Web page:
Technology will inevitably play a crucial role in improving mental wellbeing at work, providing opportunities to wrap real-world metrics around an important issue that’s for too long been addressed by guesswork. With mental illness a global epidemic, the time for guessing is over. If we’re serious about employee wellbeing, we must develop better metrics. After all, if we can’t measure it, we can’t improve it.

Guest Author

Claire Gillis, WPP Health Practice

International CEO,

About

With a foundation as a pharmacologist and health economist, Claire founded a specialist medical access consultancy called WG Group in 1996. In 2010, WG Group was bought by WPP, enabling Claire to continue her leadership and vision by successfully establishing the WG Group in the US. In 2016 she was promoted to International CEO of WPP Health Practice, leading some of WPP’s flagship health brands including Ogilvy Health and Sudler in the UK, France, Spain, Italy, Germany, China, Japan, and Australia. Medical practitioner, health economist, entrepreneur and business leader, Claire is passionate about using communications to promote better access to healthcare and is a regular industry commentator across publications including Adweek, MM&M and The Drum. She is the inaugural winner of Women in Marketing’s “Best Marketing Leader in Creating Change in Health and Wellness” award.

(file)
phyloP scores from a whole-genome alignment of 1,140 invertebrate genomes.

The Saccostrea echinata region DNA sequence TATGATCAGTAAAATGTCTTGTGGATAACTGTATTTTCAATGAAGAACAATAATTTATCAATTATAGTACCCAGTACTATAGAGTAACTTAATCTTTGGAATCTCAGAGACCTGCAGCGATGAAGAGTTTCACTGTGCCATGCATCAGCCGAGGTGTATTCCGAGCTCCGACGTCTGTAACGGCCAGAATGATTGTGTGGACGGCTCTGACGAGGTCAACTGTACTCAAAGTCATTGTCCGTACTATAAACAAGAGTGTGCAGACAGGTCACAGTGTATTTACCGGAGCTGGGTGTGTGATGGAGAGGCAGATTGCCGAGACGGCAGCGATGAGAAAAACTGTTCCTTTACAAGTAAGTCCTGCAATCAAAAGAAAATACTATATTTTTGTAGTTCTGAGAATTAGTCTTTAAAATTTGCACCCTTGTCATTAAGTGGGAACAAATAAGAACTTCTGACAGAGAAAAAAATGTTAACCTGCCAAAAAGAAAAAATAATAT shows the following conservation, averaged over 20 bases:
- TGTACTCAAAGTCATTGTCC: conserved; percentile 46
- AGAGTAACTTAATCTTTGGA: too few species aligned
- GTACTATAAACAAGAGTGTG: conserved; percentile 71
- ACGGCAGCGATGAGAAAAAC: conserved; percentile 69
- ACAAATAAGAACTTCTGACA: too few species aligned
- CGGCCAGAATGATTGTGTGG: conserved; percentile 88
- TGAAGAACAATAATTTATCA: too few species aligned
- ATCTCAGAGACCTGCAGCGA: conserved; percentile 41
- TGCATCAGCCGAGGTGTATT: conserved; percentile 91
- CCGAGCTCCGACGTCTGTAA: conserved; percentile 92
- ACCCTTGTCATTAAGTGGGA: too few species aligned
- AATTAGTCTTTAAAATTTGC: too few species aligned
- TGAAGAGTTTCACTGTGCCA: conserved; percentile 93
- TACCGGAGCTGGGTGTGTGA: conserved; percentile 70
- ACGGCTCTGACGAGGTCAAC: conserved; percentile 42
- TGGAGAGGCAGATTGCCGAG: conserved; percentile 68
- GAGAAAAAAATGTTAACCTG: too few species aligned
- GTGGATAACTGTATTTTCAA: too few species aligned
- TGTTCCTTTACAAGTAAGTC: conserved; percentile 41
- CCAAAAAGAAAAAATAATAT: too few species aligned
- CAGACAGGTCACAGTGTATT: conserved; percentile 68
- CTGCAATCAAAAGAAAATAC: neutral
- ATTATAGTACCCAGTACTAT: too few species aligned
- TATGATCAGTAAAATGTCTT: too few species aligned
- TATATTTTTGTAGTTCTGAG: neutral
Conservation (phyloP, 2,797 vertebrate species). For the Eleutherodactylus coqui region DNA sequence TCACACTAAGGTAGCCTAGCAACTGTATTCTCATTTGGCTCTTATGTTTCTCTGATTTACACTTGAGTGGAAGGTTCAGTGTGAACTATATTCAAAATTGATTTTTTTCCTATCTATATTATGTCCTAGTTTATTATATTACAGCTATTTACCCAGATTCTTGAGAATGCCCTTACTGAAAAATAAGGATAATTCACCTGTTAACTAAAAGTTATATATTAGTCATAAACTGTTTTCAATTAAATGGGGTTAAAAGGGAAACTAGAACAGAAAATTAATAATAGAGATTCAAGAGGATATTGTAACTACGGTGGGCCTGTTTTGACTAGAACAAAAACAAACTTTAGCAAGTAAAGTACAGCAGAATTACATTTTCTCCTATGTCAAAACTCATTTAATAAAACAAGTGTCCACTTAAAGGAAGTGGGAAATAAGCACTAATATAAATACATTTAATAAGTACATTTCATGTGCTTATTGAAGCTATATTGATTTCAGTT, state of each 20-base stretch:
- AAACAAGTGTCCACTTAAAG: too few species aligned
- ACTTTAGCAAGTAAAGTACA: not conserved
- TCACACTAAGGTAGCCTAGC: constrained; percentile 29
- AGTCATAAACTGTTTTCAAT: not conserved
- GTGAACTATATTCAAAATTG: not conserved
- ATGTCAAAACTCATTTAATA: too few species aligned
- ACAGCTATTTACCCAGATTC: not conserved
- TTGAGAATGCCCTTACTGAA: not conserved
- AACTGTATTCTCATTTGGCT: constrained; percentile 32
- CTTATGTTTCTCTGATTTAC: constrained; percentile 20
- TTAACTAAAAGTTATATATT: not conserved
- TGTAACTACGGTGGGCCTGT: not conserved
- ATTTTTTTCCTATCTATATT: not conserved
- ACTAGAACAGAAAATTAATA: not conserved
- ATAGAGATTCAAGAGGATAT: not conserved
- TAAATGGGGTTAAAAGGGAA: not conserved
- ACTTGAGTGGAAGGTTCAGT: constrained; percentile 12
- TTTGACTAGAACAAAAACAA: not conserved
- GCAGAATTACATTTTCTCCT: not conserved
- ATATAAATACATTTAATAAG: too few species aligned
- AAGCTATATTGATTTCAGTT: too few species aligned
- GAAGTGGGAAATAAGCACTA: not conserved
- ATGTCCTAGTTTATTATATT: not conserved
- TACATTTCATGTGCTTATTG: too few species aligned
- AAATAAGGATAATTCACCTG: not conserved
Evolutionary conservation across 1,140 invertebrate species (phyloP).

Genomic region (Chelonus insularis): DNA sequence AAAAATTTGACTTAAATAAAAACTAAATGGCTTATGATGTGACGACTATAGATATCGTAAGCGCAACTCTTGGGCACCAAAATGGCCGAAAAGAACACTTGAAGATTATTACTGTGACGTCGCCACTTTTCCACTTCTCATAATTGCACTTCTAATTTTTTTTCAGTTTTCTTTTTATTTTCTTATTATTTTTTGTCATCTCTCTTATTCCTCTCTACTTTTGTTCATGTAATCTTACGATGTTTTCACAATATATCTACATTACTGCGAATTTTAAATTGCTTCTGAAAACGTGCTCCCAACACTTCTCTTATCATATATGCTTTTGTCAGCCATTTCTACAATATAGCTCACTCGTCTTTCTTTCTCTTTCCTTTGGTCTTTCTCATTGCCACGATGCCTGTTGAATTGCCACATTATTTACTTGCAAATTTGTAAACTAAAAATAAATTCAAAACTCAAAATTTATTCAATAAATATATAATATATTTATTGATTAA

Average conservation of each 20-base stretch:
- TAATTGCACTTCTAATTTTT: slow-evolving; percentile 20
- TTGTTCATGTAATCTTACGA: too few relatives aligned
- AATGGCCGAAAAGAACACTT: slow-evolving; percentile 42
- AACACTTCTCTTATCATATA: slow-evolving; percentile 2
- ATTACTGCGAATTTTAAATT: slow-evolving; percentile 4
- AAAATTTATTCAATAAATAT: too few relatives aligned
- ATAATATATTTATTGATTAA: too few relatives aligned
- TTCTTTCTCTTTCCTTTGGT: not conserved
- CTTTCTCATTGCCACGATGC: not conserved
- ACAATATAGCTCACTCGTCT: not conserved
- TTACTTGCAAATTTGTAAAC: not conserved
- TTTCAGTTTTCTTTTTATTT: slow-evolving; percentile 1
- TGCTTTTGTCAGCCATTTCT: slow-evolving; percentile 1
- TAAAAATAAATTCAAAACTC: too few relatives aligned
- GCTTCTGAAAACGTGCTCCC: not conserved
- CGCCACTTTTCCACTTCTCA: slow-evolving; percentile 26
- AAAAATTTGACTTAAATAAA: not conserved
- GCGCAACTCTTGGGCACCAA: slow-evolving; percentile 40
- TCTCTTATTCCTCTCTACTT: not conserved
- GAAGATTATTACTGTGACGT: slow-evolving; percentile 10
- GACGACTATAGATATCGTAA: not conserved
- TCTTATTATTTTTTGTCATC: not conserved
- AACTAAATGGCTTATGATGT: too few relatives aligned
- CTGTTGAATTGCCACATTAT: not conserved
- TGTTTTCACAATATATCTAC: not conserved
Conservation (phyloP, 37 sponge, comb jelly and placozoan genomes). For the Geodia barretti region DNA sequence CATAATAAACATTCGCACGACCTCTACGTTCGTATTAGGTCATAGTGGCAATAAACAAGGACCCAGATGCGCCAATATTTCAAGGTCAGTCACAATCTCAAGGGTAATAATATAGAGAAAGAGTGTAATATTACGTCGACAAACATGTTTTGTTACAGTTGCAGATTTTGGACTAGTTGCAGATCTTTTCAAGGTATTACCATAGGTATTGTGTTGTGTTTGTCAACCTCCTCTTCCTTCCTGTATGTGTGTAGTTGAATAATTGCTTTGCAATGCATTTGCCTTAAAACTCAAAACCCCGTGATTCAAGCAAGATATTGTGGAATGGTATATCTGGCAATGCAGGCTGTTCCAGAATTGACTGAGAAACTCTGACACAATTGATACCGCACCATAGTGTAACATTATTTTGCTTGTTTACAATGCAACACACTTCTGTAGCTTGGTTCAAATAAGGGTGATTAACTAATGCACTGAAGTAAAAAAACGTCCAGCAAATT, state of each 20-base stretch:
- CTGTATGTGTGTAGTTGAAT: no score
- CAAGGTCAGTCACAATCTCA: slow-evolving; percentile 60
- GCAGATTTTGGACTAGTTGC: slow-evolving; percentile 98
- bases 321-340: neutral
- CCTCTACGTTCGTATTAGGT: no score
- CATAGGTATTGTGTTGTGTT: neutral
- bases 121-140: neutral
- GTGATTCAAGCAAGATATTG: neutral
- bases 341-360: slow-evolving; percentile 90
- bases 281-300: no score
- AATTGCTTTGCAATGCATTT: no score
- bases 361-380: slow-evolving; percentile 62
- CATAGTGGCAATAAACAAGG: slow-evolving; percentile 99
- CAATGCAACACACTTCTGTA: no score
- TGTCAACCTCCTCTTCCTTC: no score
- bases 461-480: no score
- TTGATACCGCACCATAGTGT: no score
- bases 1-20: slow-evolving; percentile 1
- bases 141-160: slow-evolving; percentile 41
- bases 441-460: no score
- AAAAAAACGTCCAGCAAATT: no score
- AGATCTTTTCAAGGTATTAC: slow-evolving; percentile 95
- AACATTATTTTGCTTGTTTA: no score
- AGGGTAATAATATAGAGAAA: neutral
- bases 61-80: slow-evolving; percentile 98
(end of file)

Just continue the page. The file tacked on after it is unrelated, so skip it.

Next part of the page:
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Mental Health Wellbeing